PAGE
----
- Community-based practica sufficient to achieve program objectives and reflect readiness for internship (minimum 450 hours)
- Comprehensive examination (see the current Graduate Student Handbook for details)
- CPA- or APA-accredited internship
In addition, students are required to complete the life span developmental training requirement as well as demonstrate satisfactory knowledge of historical foundations of psychology. Note that one of the advanced clinical courses (assessment, psychopathology, or intervention) must focus on children (i.e., PSYC 532 Child Assessment, PSYC 536 Psychopathology of the Child, or PSYC 556 Treatment of Child Disorders).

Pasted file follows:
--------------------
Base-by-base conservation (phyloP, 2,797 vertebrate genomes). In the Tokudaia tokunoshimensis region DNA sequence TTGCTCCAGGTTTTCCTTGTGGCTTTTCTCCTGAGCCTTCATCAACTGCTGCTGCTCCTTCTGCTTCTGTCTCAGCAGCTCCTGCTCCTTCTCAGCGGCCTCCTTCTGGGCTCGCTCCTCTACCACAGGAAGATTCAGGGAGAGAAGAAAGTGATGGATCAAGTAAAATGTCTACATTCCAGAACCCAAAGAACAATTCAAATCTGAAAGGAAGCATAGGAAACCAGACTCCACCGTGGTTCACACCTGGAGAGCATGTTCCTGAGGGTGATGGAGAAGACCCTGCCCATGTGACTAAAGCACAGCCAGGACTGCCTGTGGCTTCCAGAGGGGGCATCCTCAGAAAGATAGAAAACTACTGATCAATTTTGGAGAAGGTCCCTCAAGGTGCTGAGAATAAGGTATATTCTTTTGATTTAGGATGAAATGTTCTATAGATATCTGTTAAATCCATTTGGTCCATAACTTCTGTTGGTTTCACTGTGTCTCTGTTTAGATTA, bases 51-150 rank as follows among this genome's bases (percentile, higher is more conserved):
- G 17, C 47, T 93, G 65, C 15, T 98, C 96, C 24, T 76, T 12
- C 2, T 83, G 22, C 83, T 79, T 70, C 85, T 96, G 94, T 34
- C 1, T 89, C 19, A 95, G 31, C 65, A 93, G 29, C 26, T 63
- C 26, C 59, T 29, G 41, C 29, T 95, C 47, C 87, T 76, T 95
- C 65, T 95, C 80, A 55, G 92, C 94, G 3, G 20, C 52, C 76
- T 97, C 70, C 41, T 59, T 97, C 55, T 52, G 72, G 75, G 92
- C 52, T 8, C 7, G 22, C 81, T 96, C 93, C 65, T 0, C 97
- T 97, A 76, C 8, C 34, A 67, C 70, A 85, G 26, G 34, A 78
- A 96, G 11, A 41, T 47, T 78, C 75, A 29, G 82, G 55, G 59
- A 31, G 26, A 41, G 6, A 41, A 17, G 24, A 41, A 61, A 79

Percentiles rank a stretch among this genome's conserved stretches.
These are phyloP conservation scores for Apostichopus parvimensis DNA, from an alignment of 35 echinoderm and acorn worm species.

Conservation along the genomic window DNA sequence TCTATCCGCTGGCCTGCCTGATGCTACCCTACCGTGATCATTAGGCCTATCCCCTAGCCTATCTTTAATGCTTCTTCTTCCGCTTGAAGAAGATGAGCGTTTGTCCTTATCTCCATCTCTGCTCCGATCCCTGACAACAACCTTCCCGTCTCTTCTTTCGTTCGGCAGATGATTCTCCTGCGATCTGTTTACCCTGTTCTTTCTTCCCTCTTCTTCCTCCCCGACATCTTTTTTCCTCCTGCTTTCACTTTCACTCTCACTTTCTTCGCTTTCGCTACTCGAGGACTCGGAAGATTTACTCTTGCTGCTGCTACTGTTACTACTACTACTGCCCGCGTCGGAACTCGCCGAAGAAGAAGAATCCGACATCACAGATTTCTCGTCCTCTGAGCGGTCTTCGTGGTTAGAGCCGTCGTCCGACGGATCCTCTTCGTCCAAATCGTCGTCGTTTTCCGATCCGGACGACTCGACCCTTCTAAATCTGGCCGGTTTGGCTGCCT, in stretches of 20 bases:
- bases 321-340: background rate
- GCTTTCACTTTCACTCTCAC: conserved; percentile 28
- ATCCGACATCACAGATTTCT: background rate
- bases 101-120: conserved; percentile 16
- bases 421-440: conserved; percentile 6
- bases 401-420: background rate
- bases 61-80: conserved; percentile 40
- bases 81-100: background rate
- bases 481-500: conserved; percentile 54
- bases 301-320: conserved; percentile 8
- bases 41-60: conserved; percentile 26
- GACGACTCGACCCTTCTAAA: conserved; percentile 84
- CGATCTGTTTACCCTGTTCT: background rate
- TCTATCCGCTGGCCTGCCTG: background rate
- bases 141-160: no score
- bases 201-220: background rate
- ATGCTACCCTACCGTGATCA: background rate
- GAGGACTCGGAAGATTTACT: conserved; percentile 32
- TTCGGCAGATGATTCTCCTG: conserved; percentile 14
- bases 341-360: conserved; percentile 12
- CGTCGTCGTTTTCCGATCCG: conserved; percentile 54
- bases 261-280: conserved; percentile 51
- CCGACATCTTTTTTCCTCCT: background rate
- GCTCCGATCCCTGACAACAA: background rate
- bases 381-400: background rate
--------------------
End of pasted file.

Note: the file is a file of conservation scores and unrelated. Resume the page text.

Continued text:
To accomplish the general objectives of the program, the plan of MA and PhD study includes a series of clinical and non-clinical courses and practica supervised by professional psychologists in university and community agencies. In the first year, students gain basic clinical knowledge and skills to prepare them for practica in subsequent years. In the second and third academic years, students carry out clinical work under the direct supervision of departmental clinical faculty. In subsequent years of the PhD program, students engage in advanced practica in community settings to prepare them for internship and beyond. As students progress through the program, they engage in ongoing assessment of their developing competencies reflecting broad and general training in clinical psychology as well specialization in the student’s area(s) of interest. In order to acquire sufficient breadth, all students must meet program requirements. In consultation with their faculty advisor, students may also plan additional experiences to supplement development of relevant competencies.